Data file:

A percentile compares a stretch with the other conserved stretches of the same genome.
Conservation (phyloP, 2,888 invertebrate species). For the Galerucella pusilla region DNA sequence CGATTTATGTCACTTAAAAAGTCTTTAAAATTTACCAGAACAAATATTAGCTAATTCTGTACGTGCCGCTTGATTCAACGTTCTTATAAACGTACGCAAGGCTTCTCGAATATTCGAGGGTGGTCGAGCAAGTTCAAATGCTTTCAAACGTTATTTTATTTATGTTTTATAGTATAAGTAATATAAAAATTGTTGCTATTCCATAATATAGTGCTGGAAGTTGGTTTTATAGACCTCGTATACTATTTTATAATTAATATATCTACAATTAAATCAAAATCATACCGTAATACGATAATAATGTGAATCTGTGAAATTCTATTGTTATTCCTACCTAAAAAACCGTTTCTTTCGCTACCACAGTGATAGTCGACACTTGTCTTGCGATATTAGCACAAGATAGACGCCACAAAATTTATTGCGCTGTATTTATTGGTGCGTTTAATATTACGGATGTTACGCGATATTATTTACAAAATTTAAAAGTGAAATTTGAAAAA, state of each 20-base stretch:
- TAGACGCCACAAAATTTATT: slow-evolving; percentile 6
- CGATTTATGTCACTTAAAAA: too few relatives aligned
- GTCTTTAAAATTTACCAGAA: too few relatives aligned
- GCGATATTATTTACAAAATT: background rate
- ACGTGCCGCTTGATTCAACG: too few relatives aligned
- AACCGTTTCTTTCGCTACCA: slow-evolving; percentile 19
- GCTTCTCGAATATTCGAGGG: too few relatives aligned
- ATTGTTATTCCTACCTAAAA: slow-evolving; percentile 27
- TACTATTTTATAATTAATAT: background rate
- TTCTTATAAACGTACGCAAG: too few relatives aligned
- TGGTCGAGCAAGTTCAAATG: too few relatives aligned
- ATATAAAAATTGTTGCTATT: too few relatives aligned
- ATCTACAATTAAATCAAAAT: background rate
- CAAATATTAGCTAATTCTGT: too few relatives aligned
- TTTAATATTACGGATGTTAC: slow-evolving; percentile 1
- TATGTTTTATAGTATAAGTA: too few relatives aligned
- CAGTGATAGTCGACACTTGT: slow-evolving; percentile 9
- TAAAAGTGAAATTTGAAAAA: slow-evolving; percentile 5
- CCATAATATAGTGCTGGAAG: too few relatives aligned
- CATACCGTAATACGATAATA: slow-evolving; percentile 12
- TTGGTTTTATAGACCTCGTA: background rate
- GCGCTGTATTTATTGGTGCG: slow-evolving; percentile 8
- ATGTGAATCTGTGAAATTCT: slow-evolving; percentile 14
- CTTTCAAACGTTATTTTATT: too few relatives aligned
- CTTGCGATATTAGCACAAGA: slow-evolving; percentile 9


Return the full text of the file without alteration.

A percentile compares a stretch with the other conserved stretches of the same genome.
Conservation (phyloP, 2,888 invertebrate species). For the Galerucella pusilla region DNA sequence CGATTTATGTCACTTAAAAAGTCTTTAAAATTTACCAGAACAAATATTAGCTAATTCTGTACGTGCCGCTTGATTCAACGTTCTTATAAACGTACGCAAGGCTTCTCGAATATTCGAGGGTGGTCGAGCAAGTTCAAATGCTTTCAAACGTTATTTTATTTATGTTTTATAGTATAAGTAATATAAAAATTGTTGCTATTCCATAATATAGTGCTGGAAGTTGGTTTTATAGACCTCGTATACTATTTTATAATTAATATATCTACAATTAAATCAAAATCATACCGTAATACGATAATAATGTGAATCTGTGAAATTCTATTGTTATTCCTACCTAAAAAACCGTTTCTTTCGCTACCACAGTGATAGTCGACACTTGTCTTGCGATATTAGCACAAGATAGACGCCACAAAATTTATTGCGCTGTATTTATTGGTGCGTTTAATATTACGGATGTTACGCGATATTATTTACAAAATTTAAAAGTGAAATTTGAAAAA, state of each 20-base stretch:
- TAGACGCCACAAAATTTATT: slow-evolving; percentile 6
- CGATTTATGTCACTTAAAAA: too few relatives aligned
- GTCTTTAAAATTTACCAGAA: too few relatives aligned
- GCGATATTATTTACAAAATT: background rate
- ACGTGCCGCTTGATTCAACG: too few relatives aligned
- AACCGTTTCTTTCGCTACCA: slow-evolving; percentile 19
- GCTTCTCGAATATTCGAGGG: too few relatives aligned
- ATTGTTATTCCTACCTAAAA: slow-evolving; percentile 27
- TACTATTTTATAATTAATAT: background rate
- TTCTTATAAACGTACGCAAG: too few relatives aligned
- TGGTCGAGCAAGTTCAAATG: too few relatives aligned
- ATATAAAAATTGTTGCTATT: too few relatives aligned
- ATCTACAATTAAATCAAAAT: background rate
- CAAATATTAGCTAATTCTGT: too few relatives aligned
- TTTAATATTACGGATGTTAC: slow-evolving; percentile 1
- TATGTTTTATAGTATAAGTA: too few relatives aligned
- CAGTGATAGTCGACACTTGT: slow-evolving; percentile 9
- TAAAAGTGAAATTTGAAAAA: slow-evolving; percentile 5
- CCATAATATAGTGCTGGAAG: too few relatives aligned
- CATACCGTAATACGATAATA: slow-evolving; percentile 12
- TTGGTTTTATAGACCTCGTA: background rate
- GCGCTGTATTTATTGGTGCG: slow-evolving; percentile 8
- ATGTGAATCTGTGAAATTCT: slow-evolving; percentile 14
- CTTTCAAACGTTATTTTATT: too few relatives aligned
- CTTGCGATATTAGCACAAGA: slow-evolving; percentile 9